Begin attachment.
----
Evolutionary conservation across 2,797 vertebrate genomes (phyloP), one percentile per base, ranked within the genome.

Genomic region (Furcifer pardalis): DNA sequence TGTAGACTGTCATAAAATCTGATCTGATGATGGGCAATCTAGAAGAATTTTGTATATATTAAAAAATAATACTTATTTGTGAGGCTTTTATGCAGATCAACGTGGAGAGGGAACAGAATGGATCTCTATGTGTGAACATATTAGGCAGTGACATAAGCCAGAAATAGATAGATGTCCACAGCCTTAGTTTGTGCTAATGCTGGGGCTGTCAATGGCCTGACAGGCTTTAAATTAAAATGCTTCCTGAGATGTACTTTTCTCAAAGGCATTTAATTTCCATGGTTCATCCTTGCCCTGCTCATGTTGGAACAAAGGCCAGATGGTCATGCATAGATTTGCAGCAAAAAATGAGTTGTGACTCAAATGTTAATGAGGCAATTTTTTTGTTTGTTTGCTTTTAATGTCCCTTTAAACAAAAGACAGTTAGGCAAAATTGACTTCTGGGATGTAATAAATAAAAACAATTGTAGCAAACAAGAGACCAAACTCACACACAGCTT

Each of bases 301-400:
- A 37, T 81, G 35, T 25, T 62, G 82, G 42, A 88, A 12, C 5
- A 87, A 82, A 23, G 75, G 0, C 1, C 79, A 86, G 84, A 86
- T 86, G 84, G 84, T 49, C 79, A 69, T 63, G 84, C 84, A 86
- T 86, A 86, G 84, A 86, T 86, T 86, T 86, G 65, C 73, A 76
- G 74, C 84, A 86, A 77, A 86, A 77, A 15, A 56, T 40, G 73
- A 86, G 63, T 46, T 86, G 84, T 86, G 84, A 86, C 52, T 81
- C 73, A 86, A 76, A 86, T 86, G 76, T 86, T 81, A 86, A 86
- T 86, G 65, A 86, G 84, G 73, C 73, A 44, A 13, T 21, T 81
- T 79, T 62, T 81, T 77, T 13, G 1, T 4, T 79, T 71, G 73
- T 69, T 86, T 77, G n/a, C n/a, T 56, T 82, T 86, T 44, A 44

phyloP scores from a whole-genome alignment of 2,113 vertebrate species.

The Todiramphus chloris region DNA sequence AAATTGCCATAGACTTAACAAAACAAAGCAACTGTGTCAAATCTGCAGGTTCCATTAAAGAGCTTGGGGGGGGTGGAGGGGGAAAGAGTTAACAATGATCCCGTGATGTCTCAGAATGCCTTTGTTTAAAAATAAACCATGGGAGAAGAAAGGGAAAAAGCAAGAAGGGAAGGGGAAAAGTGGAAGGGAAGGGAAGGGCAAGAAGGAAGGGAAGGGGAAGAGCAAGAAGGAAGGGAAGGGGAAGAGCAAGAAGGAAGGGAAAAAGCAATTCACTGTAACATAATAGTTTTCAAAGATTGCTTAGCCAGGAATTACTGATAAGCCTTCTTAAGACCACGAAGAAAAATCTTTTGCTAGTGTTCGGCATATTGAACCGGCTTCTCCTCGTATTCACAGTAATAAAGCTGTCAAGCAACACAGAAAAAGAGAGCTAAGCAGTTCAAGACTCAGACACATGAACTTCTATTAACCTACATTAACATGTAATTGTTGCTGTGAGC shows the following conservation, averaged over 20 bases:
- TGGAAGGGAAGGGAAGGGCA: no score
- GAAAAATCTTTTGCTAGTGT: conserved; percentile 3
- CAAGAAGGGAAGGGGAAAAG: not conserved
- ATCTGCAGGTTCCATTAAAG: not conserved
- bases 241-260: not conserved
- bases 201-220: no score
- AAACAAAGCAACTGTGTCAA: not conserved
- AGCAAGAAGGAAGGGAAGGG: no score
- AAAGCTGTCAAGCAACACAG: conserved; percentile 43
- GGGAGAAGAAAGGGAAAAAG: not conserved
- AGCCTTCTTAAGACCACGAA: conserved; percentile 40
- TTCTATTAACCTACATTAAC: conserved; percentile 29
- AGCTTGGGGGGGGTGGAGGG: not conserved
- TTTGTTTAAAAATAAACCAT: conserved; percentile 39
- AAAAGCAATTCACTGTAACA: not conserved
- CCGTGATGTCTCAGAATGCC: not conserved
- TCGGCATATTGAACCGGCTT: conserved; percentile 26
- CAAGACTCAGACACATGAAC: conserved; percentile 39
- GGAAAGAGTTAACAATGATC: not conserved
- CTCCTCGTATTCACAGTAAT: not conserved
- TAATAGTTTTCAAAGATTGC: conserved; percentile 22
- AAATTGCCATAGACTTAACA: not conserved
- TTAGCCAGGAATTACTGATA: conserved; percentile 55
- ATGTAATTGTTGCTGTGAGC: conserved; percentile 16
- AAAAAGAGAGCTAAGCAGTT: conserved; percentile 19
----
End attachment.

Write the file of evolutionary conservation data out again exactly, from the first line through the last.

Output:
Evolutionary conservation across 2,797 vertebrate genomes (phyloP), one percentile per base, ranked within the genome.

Genomic region (Furcifer pardalis): DNA sequence TGTAGACTGTCATAAAATCTGATCTGATGATGGGCAATCTAGAAGAATTTTGTATATATTAAAAAATAATACTTATTTGTGAGGCTTTTATGCAGATCAACGTGGAGAGGGAACAGAATGGATCTCTATGTGTGAACATATTAGGCAGTGACATAAGCCAGAAATAGATAGATGTCCACAGCCTTAGTTTGTGCTAATGCTGGGGCTGTCAATGGCCTGACAGGCTTTAAATTAAAATGCTTCCTGAGATGTACTTTTCTCAAAGGCATTTAATTTCCATGGTTCATCCTTGCCCTGCTCATGTTGGAACAAAGGCCAGATGGTCATGCATAGATTTGCAGCAAAAAATGAGTTGTGACTCAAATGTTAATGAGGCAATTTTTTTGTTTGTTTGCTTTTAATGTCCCTTTAAACAAAAGACAGTTAGGCAAAATTGACTTCTGGGATGTAATAAATAAAAACAATTGTAGCAAACAAGAGACCAAACTCACACACAGCTT

Each of bases 301-400:
- A 37, T 81, G 35, T 25, T 62, G 82, G 42, A 88, A 12, C 5
- A 87, A 82, A 23, G 75, G 0, C 1, C 79, A 86, G 84, A 86
- T 86, G 84, G 84, T 49, C 79, A 69, T 63, G 84, C 84, A 86
- T 86, A 86, G 84, A 86, T 86, T 86, T 86, G 65, C 73, A 76
- G 74, C 84, A 86, A 77, A 86, A 77, A 15, A 56, T 40, G 73
- A 86, G 63, T 46, T 86, G 84, T 86, G 84, A 86, C 52, T 81
- C 73, A 86, A 76, A 86, T 86, G 76, T 86, T 81, A 86, A 86
- T 86, G 65, A 86, G 84, G 73, C 73, A 44, A 13, T 21, T 81
- T 79, T 62, T 81, T 77, T 13, G 1, T 4, T 79, T 71, G 73
- T 69, T 86, T 77, G n/a, C n/a, T 56, T 82, T 86, T 44, A 44

phyloP scores from a whole-genome alignment of 2,113 vertebrate species.

The Todiramphus chloris region DNA sequence AAATTGCCATAGACTTAACAAAACAAAGCAACTGTGTCAAATCTGCAGGTTCCATTAAAGAGCTTGGGGGGGGTGGAGGGGGAAAGAGTTAACAATGATCCCGTGATGTCTCAGAATGCCTTTGTTTAAAAATAAACCATGGGAGAAGAAAGGGAAAAAGCAAGAAGGGAAGGGGAAAAGTGGAAGGGAAGGGAAGGGCAAGAAGGAAGGGAAGGGGAAGAGCAAGAAGGAAGGGAAGGGGAAGAGCAAGAAGGAAGGGAAAAAGCAATTCACTGTAACATAATAGTTTTCAAAGATTGCTTAGCCAGGAATTACTGATAAGCCTTCTTAAGACCACGAAGAAAAATCTTTTGCTAGTGTTCGGCATATTGAACCGGCTTCTCCTCGTATTCACAGTAATAAAGCTGTCAAGCAACACAGAAAAAGAGAGCTAAGCAGTTCAAGACTCAGACACATGAACTTCTATTAACCTACATTAACATGTAATTGTTGCTGTGAGC shows the following conservation, averaged over 20 bases:
- TGGAAGGGAAGGGAAGGGCA: no score
- GAAAAATCTTTTGCTAGTGT: conserved; percentile 3
- CAAGAAGGGAAGGGGAAAAG: not conserved
- ATCTGCAGGTTCCATTAAAG: not conserved
- bases 241-260: not conserved
- bases 201-220: no score
- AAACAAAGCAACTGTGTCAA: not conserved
- AGCAAGAAGGAAGGGAAGGG: no score
- AAAGCTGTCAAGCAACACAG: conserved; percentile 43
- GGGAGAAGAAAGGGAAAAAG: not conserved
- AGCCTTCTTAAGACCACGAA: conserved; percentile 40
- TTCTATTAACCTACATTAAC: conserved; percentile 29
- AGCTTGGGGGGGGTGGAGGG: not conserved
- TTTGTTTAAAAATAAACCAT: conserved; percentile 39
- AAAAGCAATTCACTGTAACA: not conserved
- CCGTGATGTCTCAGAATGCC: not conserved
- TCGGCATATTGAACCGGCTT: conserved; percentile 26
- CAAGACTCAGACACATGAAC: conserved; percentile 39
- GGAAAGAGTTAACAATGATC: not conserved
- CTCCTCGTATTCACAGTAAT: not conserved
- TAATAGTTTTCAAAGATTGC: conserved; percentile 22
- AAATTGCCATAGACTTAACA: not conserved
- TTAGCCAGGAATTACTGATA: conserved; percentile 55
- ATGTAATTGTTGCTGTGAGC: conserved; percentile 16
- AAAAAGAGAGCTAAGCAGTT: conserved; percentile 19